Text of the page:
Description: Delatorre was indicted for the murder of Matthew Winkelman and proceeded to a jury trial
on July 10, 2017. Delatorre’s defense was that he was defending himself when he fired at
Winkelman. The testimony concerning what happened the day Winkelman was shot is
Carl Matthews, Winkelman’s neighbor at the apartment complex, testified that on February
12, 2015, he observed Winkelman and Delatorre having an argument outside near the parking lot.
According to Matthews, Winkelman was yelling obscenities at Delatorre and threatening him to
fight. Delatorre was “talking” back to Winkelman. As Matthews walked past the two guys,
Delatorre showed him a gun and told Matthews to keep walking, which he did. Minutes later,
Matthews heard three gunshots. He then saw Winkelman on the ground with multiple gunshot
wounds. Matthews testified that during the argument he never saw Winkelman touch Delatorre or
reach for a weapon.
Leslie Arriaga also testified at trial. She stated that, at the time, she and Delatorre had been
in a romantic relationship for about one year. On the day of the shooting, they were visiting some
individuals at the apartment complex where Winkelman lived. As Arriaga was walking down the
apartment complex stairs, Winkelman attempted to grab her arm and pull her into his apartment.
Arriaga testified that Winkelman was drunk and, in her opinion, it seemed like Winkelman thought
she was someone he knew. Winkelman let Arriaga go after she called out for Delatorre’s help.
After escorting Arriaga back to the car, Delatorre and another individual, Rodney Walker, walked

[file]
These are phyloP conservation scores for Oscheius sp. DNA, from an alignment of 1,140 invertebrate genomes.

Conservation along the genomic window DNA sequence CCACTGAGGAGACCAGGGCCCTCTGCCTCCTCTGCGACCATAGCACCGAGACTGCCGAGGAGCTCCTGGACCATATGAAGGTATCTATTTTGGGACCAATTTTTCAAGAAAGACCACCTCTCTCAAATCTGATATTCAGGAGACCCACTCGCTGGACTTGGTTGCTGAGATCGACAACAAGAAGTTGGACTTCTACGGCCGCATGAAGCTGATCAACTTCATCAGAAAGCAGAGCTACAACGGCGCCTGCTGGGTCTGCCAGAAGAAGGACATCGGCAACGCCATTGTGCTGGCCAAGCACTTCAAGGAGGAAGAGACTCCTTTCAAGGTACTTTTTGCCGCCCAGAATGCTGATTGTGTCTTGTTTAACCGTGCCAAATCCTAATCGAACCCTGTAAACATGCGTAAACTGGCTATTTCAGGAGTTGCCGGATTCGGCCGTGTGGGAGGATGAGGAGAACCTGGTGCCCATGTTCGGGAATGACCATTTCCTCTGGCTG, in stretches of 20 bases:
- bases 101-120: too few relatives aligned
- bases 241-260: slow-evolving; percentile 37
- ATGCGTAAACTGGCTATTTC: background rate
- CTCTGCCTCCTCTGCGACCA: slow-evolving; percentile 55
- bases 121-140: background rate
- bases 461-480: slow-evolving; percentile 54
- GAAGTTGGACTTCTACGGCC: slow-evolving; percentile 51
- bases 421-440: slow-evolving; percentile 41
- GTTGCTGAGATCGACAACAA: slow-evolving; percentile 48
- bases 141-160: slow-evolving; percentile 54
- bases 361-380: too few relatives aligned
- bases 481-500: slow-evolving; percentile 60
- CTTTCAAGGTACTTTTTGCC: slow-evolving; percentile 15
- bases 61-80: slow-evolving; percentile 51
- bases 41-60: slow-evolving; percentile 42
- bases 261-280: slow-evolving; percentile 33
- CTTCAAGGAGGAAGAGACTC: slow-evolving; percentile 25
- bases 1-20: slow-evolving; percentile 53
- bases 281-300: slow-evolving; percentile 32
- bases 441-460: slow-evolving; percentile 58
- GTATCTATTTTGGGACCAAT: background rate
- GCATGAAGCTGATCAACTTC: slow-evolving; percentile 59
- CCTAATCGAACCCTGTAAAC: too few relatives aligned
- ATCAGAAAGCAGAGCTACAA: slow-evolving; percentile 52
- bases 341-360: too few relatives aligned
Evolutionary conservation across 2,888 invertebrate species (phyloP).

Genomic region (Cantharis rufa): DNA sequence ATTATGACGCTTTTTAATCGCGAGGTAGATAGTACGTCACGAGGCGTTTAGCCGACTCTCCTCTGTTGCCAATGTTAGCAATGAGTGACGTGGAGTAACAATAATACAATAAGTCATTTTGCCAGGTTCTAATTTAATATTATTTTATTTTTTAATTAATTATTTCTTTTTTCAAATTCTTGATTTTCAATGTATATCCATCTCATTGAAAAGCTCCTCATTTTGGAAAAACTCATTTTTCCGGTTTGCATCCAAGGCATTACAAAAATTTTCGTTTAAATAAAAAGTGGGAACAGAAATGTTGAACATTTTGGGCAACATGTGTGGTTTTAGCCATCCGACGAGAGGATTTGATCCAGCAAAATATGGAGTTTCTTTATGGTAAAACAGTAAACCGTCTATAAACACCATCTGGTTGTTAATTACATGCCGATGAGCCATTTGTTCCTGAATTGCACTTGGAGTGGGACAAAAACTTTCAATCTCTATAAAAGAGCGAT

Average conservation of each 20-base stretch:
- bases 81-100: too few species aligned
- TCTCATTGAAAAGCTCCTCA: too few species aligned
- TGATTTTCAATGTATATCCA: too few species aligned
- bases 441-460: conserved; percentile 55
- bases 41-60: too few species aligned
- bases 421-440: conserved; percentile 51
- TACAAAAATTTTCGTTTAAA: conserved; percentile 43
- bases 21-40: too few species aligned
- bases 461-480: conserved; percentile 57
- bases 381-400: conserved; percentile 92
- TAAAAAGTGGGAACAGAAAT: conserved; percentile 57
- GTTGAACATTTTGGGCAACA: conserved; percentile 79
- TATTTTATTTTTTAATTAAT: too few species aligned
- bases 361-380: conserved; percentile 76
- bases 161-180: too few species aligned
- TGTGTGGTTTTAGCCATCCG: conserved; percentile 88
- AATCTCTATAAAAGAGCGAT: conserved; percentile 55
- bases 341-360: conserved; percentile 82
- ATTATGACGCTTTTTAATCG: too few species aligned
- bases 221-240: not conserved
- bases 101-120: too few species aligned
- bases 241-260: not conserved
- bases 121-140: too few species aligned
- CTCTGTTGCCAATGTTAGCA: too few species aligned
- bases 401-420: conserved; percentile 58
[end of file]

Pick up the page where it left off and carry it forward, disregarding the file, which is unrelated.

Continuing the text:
toward where Winkelman was standing. Sometime later, Arriaga heard gunshots. Although she
did not see the shooting, Arriaga testified that she believed Delatorre was the one who shot
Winkelman. Arriaga knew Delatorre had a gun with him. On cross examination, Arriaga testified
that Winkelman did not follow them to the car following the grabbing incident and that all three
of them could have safely driven away without anybody getting shot.
Rodney Walker testified that he was at a house across the street from the apartment
complex when he heard Arriaga call for help. Walker crossed the street and met Arriaga and
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Delatorre at his car, which was parked at Winkelman’s apartment complex. Walker estimated that
Winkelman was standing about four or five parking spaces away and was yelling obscenities at
them. Walker stated that Delatorre pulled out a gun, walked toward Winkelman, and shot him
At the conclusion of the evidence, the jury received a self-defense instruction, but rejected